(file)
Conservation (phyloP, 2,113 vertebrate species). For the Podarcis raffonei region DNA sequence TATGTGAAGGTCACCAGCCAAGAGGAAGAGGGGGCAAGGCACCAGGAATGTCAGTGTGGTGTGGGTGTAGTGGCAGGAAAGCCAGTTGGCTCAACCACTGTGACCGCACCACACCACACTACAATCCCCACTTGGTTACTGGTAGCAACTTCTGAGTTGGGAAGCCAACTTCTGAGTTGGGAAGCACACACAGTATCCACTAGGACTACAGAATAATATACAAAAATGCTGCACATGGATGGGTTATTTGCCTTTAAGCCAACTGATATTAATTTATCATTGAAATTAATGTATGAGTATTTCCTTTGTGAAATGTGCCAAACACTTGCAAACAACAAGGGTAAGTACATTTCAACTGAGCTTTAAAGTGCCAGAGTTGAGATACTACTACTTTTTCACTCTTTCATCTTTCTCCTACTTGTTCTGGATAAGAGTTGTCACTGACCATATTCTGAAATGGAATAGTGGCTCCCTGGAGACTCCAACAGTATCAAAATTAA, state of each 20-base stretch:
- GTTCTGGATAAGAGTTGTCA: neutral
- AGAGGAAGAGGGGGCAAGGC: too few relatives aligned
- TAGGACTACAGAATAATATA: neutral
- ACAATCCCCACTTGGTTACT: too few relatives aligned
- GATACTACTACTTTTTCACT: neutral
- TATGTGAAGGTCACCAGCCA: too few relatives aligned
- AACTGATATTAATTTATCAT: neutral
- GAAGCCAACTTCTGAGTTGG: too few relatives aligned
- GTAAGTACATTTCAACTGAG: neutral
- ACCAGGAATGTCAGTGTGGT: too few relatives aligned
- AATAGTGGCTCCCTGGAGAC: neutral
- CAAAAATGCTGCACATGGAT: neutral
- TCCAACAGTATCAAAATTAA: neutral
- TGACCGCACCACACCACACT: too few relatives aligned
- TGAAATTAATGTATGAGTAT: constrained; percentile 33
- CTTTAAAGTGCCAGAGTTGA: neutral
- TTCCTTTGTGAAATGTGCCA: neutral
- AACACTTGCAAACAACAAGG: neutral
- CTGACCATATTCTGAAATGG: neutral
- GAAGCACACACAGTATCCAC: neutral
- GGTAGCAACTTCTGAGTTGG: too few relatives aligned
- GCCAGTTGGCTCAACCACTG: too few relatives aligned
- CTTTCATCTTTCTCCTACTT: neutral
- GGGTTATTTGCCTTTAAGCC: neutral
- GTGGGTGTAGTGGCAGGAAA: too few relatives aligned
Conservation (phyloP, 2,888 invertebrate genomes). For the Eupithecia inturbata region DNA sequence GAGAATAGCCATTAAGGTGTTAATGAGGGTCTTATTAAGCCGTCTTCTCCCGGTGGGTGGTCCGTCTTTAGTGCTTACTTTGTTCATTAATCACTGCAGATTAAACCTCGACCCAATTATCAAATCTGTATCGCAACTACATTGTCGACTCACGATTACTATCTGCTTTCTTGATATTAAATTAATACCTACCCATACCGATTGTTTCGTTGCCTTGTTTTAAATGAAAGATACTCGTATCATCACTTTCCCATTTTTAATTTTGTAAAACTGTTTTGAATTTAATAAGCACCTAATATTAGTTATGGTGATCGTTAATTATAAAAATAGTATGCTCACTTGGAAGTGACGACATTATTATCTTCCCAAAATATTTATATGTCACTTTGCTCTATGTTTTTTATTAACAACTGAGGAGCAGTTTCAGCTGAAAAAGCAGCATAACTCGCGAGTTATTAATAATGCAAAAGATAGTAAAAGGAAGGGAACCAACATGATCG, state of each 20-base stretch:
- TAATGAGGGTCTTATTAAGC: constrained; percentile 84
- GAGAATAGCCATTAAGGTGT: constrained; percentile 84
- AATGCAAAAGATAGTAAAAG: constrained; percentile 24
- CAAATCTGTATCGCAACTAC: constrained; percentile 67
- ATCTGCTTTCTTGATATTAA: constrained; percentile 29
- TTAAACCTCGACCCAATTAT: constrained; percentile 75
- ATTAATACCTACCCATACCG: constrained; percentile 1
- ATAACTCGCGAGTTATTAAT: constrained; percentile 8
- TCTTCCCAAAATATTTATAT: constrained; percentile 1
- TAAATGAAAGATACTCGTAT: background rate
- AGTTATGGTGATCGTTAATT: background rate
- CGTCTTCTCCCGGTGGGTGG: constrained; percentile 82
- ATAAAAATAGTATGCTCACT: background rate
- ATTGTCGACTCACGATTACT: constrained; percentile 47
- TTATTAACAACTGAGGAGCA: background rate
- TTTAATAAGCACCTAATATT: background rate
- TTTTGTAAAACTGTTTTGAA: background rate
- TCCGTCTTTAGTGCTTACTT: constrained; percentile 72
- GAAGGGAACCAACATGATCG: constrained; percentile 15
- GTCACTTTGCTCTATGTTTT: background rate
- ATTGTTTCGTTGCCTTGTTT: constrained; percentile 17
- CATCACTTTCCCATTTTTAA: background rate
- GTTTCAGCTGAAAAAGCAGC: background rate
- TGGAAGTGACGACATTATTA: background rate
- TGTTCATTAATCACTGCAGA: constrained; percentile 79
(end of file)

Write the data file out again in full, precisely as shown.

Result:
Conservation (phyloP, 2,113 vertebrate species). For the Podarcis raffonei region DNA sequence TATGTGAAGGTCACCAGCCAAGAGGAAGAGGGGGCAAGGCACCAGGAATGTCAGTGTGGTGTGGGTGTAGTGGCAGGAAAGCCAGTTGGCTCAACCACTGTGACCGCACCACACCACACTACAATCCCCACTTGGTTACTGGTAGCAACTTCTGAGTTGGGAAGCCAACTTCTGAGTTGGGAAGCACACACAGTATCCACTAGGACTACAGAATAATATACAAAAATGCTGCACATGGATGGGTTATTTGCCTTTAAGCCAACTGATATTAATTTATCATTGAAATTAATGTATGAGTATTTCCTTTGTGAAATGTGCCAAACACTTGCAAACAACAAGGGTAAGTACATTTCAACTGAGCTTTAAAGTGCCAGAGTTGAGATACTACTACTTTTTCACTCTTTCATCTTTCTCCTACTTGTTCTGGATAAGAGTTGTCACTGACCATATTCTGAAATGGAATAGTGGCTCCCTGGAGACTCCAACAGTATCAAAATTAA, state of each 20-base stretch:
- GTTCTGGATAAGAGTTGTCA: neutral
- AGAGGAAGAGGGGGCAAGGC: too few relatives aligned
- TAGGACTACAGAATAATATA: neutral
- ACAATCCCCACTTGGTTACT: too few relatives aligned
- GATACTACTACTTTTTCACT: neutral
- TATGTGAAGGTCACCAGCCA: too few relatives aligned
- AACTGATATTAATTTATCAT: neutral
- GAAGCCAACTTCTGAGTTGG: too few relatives aligned
- GTAAGTACATTTCAACTGAG: neutral
- ACCAGGAATGTCAGTGTGGT: too few relatives aligned
- AATAGTGGCTCCCTGGAGAC: neutral
- CAAAAATGCTGCACATGGAT: neutral
- TCCAACAGTATCAAAATTAA: neutral
- TGACCGCACCACACCACACT: too few relatives aligned
- TGAAATTAATGTATGAGTAT: constrained; percentile 33
- CTTTAAAGTGCCAGAGTTGA: neutral
- TTCCTTTGTGAAATGTGCCA: neutral
- AACACTTGCAAACAACAAGG: neutral
- CTGACCATATTCTGAAATGG: neutral
- GAAGCACACACAGTATCCAC: neutral
- GGTAGCAACTTCTGAGTTGG: too few relatives aligned
- GCCAGTTGGCTCAACCACTG: too few relatives aligned
- CTTTCATCTTTCTCCTACTT: neutral
- GGGTTATTTGCCTTTAAGCC: neutral
- GTGGGTGTAGTGGCAGGAAA: too few relatives aligned
Conservation (phyloP, 2,888 invertebrate genomes). For the Eupithecia inturbata region DNA sequence GAGAATAGCCATTAAGGTGTTAATGAGGGTCTTATTAAGCCGTCTTCTCCCGGTGGGTGGTCCGTCTTTAGTGCTTACTTTGTTCATTAATCACTGCAGATTAAACCTCGACCCAATTATCAAATCTGTATCGCAACTACATTGTCGACTCACGATTACTATCTGCTTTCTTGATATTAAATTAATACCTACCCATACCGATTGTTTCGTTGCCTTGTTTTAAATGAAAGATACTCGTATCATCACTTTCCCATTTTTAATTTTGTAAAACTGTTTTGAATTTAATAAGCACCTAATATTAGTTATGGTGATCGTTAATTATAAAAATAGTATGCTCACTTGGAAGTGACGACATTATTATCTTCCCAAAATATTTATATGTCACTTTGCTCTATGTTTTTTATTAACAACTGAGGAGCAGTTTCAGCTGAAAAAGCAGCATAACTCGCGAGTTATTAATAATGCAAAAGATAGTAAAAGGAAGGGAACCAACATGATCG, state of each 20-base stretch:
- TAATGAGGGTCTTATTAAGC: constrained; percentile 84
- GAGAATAGCCATTAAGGTGT: constrained; percentile 84
- AATGCAAAAGATAGTAAAAG: constrained; percentile 24
- CAAATCTGTATCGCAACTAC: constrained; percentile 67
- ATCTGCTTTCTTGATATTAA: constrained; percentile 29
- TTAAACCTCGACCCAATTAT: constrained; percentile 75
- ATTAATACCTACCCATACCG: constrained; percentile 1
- ATAACTCGCGAGTTATTAAT: constrained; percentile 8
- TCTTCCCAAAATATTTATAT: constrained; percentile 1
- TAAATGAAAGATACTCGTAT: background rate
- AGTTATGGTGATCGTTAATT: background rate
- CGTCTTCTCCCGGTGGGTGG: constrained; percentile 82
- ATAAAAATAGTATGCTCACT: background rate
- ATTGTCGACTCACGATTACT: constrained; percentile 47
- TTATTAACAACTGAGGAGCA: background rate
- TTTAATAAGCACCTAATATT: background rate
- TTTTGTAAAACTGTTTTGAA: background rate
- TCCGTCTTTAGTGCTTACTT: constrained; percentile 72
- GAAGGGAACCAACATGATCG: constrained; percentile 15
- GTCACTTTGCTCTATGTTTT: background rate
- ATTGTTTCGTTGCCTTGTTT: constrained; percentile 17
- CATCACTTTCCCATTTTTAA: background rate
- GTTTCAGCTGAAAAAGCAGC: background rate
- TGGAAGTGACGACATTATTA: background rate
- TGTTCATTAATCACTGCAGA: constrained; percentile 79